Memento was made and released in the era before Nolan’s name was big enough to be half the marketing of a movie. It was before his take on Batman reinvented the character and the genre of comic book movies. It was before Inception blew everyone’s minds and before Interstellar blew everyone’s eyes and ears. Back in 2001 (when the film released in the USA), Nolan was a small-time director with a very intriguing high-concept script (co-written by his brother). He was given 4.5 million and turned it into a 40 million dollar sleeper hit. The success of Memento prompted Warner Bros to give Nolan a little bigger budget and a little bigger cast (Al Pacino and Robin Williams) and the success of that movie (Insomnia made over 100 million off a 40 million budget) is what gave him the green light to reinvent Batman.
To say Memento is an important movie in his career is an understatement; Memento basically is his debut album with a two-week #1 hit single attached to it: A success, with the promise of much bigger successes to come.
It’s also the first Chris Nolan movie I ever watched, fittingly before Nolan had made any other movies. On a lark, I rented it from Hollywood Video (nostalgia!) thinking it was a slowburn, sort of grounded horror movie. The premise certainly fits that bill:
A man suffering from anterograde amnesia (short-term memory loss; being unable to form new memories) searches for the people who attacked him and killed his wife.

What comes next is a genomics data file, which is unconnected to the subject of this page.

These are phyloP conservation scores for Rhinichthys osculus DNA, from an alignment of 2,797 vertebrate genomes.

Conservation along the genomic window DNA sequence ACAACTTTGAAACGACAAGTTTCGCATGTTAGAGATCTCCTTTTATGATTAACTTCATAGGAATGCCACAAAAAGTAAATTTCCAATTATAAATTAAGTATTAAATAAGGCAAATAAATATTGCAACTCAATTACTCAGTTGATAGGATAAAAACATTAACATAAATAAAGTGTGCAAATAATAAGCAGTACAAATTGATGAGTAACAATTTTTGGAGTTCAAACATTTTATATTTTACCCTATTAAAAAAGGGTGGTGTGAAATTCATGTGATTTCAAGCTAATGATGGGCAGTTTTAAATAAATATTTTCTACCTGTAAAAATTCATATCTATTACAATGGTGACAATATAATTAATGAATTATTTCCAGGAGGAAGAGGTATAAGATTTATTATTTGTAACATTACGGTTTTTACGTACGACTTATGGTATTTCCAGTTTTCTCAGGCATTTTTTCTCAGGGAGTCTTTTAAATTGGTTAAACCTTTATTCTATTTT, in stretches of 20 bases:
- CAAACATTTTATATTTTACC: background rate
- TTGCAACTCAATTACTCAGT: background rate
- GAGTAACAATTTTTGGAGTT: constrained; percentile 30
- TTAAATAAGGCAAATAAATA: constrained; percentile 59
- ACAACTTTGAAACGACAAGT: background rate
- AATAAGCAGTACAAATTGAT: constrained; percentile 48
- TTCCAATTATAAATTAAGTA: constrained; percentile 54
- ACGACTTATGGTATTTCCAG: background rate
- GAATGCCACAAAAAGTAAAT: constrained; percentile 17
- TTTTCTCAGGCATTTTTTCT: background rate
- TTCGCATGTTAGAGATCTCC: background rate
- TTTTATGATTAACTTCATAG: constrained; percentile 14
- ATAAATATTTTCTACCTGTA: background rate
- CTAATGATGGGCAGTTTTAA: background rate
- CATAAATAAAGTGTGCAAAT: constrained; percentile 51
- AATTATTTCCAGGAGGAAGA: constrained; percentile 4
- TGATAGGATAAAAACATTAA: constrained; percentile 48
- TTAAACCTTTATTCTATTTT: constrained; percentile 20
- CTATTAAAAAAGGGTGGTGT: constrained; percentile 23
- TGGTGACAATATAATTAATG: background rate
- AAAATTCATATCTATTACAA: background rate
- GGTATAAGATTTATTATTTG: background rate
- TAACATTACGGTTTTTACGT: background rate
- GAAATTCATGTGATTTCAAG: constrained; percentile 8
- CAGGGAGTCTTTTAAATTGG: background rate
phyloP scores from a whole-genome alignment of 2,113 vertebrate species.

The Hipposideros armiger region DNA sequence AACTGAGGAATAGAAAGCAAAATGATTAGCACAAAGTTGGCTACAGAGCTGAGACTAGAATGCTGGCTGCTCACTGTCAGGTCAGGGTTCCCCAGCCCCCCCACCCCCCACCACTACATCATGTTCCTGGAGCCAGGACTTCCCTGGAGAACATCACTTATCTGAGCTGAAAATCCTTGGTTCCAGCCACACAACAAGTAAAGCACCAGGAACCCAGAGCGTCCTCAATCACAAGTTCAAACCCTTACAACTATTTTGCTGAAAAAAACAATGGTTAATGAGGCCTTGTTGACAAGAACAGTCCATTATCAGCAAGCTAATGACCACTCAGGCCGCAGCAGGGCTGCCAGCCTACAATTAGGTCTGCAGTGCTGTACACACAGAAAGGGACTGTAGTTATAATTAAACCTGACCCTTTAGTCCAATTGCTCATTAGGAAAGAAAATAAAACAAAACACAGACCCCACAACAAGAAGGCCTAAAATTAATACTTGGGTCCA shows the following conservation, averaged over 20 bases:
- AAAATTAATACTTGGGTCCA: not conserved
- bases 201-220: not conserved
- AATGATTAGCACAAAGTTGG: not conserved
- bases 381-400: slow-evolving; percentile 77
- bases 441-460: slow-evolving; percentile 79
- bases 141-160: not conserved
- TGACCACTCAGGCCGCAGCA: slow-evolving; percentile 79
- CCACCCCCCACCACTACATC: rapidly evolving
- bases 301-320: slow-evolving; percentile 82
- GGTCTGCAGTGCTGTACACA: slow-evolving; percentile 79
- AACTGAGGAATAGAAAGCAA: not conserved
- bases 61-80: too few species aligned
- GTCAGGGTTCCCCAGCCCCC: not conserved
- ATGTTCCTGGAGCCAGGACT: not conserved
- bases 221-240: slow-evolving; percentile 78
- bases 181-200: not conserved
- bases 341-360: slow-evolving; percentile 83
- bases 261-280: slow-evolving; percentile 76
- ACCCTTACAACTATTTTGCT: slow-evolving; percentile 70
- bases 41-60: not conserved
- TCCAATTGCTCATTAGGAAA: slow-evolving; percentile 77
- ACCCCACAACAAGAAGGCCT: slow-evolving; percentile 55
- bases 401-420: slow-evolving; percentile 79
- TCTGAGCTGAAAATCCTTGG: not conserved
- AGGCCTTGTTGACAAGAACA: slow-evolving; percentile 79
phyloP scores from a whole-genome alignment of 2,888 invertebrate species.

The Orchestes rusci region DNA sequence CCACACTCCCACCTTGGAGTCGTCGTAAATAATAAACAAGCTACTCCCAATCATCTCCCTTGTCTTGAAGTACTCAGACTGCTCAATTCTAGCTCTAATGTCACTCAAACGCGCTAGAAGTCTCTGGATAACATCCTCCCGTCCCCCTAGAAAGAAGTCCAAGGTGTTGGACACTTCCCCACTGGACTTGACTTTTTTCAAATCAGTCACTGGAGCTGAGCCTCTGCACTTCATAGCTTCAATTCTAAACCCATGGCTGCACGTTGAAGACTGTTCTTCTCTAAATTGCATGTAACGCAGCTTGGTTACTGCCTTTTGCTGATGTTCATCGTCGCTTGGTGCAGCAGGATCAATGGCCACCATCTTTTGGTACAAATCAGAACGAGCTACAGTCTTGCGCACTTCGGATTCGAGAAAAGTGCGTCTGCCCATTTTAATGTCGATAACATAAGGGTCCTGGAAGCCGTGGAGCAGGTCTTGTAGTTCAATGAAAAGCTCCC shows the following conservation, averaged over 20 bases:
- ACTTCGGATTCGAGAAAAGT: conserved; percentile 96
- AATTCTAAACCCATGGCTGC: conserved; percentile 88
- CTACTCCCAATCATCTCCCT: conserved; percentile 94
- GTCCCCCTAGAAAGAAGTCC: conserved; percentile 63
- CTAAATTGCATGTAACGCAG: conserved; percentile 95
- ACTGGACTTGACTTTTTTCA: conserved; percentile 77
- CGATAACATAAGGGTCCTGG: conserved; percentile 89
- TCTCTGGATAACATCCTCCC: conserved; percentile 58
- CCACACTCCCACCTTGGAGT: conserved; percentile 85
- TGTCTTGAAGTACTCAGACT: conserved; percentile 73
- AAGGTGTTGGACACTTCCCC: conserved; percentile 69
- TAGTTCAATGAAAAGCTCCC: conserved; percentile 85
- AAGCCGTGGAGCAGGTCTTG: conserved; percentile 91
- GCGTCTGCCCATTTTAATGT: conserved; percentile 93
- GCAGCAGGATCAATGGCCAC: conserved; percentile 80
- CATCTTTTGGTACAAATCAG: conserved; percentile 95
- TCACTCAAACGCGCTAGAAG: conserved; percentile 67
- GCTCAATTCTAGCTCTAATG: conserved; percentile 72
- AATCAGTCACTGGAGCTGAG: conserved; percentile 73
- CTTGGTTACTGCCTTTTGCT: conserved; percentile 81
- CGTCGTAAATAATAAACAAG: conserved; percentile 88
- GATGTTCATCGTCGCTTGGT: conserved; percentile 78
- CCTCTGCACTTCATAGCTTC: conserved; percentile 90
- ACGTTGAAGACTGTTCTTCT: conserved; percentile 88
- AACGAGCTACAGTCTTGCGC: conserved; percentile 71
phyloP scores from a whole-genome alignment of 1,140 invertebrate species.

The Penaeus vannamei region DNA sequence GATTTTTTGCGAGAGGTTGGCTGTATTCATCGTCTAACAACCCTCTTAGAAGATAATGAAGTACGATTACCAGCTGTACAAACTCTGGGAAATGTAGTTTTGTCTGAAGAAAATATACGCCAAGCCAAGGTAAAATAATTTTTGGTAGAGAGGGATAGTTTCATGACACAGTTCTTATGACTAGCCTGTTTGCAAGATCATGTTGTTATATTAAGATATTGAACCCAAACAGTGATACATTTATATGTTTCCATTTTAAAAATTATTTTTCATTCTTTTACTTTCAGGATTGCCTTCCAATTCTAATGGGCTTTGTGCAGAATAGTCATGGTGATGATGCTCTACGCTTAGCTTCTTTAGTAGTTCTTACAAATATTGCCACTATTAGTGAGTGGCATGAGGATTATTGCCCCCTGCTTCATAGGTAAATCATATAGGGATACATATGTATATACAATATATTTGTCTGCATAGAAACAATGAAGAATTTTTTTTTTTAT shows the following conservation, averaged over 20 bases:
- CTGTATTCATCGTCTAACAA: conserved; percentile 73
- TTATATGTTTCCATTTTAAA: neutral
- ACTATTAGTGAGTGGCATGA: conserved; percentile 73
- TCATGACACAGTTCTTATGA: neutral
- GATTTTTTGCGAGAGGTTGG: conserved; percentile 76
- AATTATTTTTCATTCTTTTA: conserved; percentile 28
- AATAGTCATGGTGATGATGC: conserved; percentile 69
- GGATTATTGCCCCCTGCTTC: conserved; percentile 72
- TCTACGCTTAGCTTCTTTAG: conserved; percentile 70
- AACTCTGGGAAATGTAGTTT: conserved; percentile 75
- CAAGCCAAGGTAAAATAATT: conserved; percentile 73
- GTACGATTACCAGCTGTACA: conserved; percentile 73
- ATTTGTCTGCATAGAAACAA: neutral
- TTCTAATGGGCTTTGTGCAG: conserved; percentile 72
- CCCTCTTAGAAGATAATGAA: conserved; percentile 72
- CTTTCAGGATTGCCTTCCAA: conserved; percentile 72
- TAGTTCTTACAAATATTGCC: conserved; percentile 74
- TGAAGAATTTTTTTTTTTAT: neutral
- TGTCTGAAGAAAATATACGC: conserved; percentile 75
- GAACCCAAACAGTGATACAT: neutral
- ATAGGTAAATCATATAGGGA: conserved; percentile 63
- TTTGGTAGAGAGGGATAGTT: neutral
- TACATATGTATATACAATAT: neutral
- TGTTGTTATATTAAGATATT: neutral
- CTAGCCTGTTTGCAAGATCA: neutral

The concept is just bonkers enough to be intriguing and, even if Nolan had made this movie in some kind of a traditional way, the story and the film still would have worked. In fact, many years ago, back when YouTube was a less-monetized, less-copyright enforced wild west playground, I rewatched the entire Memento film re-edited with a traditional chronological layout. And you know what? It worked. It wasn’t as great as the released version, naturally, but the story still worked.
Of course, if you’re not familiar with the movie you may wonder what the released, untraditional, version entails.
Memento is a movie viewed backwards, with the first scene of the movie being the last (or is it the middle) scene, chronologically. After that, the scene ends, the movie backs up 15 minutes and we watch the scene that led up to it. For example, one scene features the protagonist…running. And there’s someone else…also running. We’re confused: Is he chasing this guy or is he being chased? In fact, that’s the exact question the protagonist wonders to himself (just before he gets shot at and realizes he’s being chased). It’s not until the scene ends that we back up to the time period just before it, in order to understand why that guy was chasing him in the first place. Typing it out is a head-spinner, and watching Nolan himself try to explain it can make a person go cross-eyed…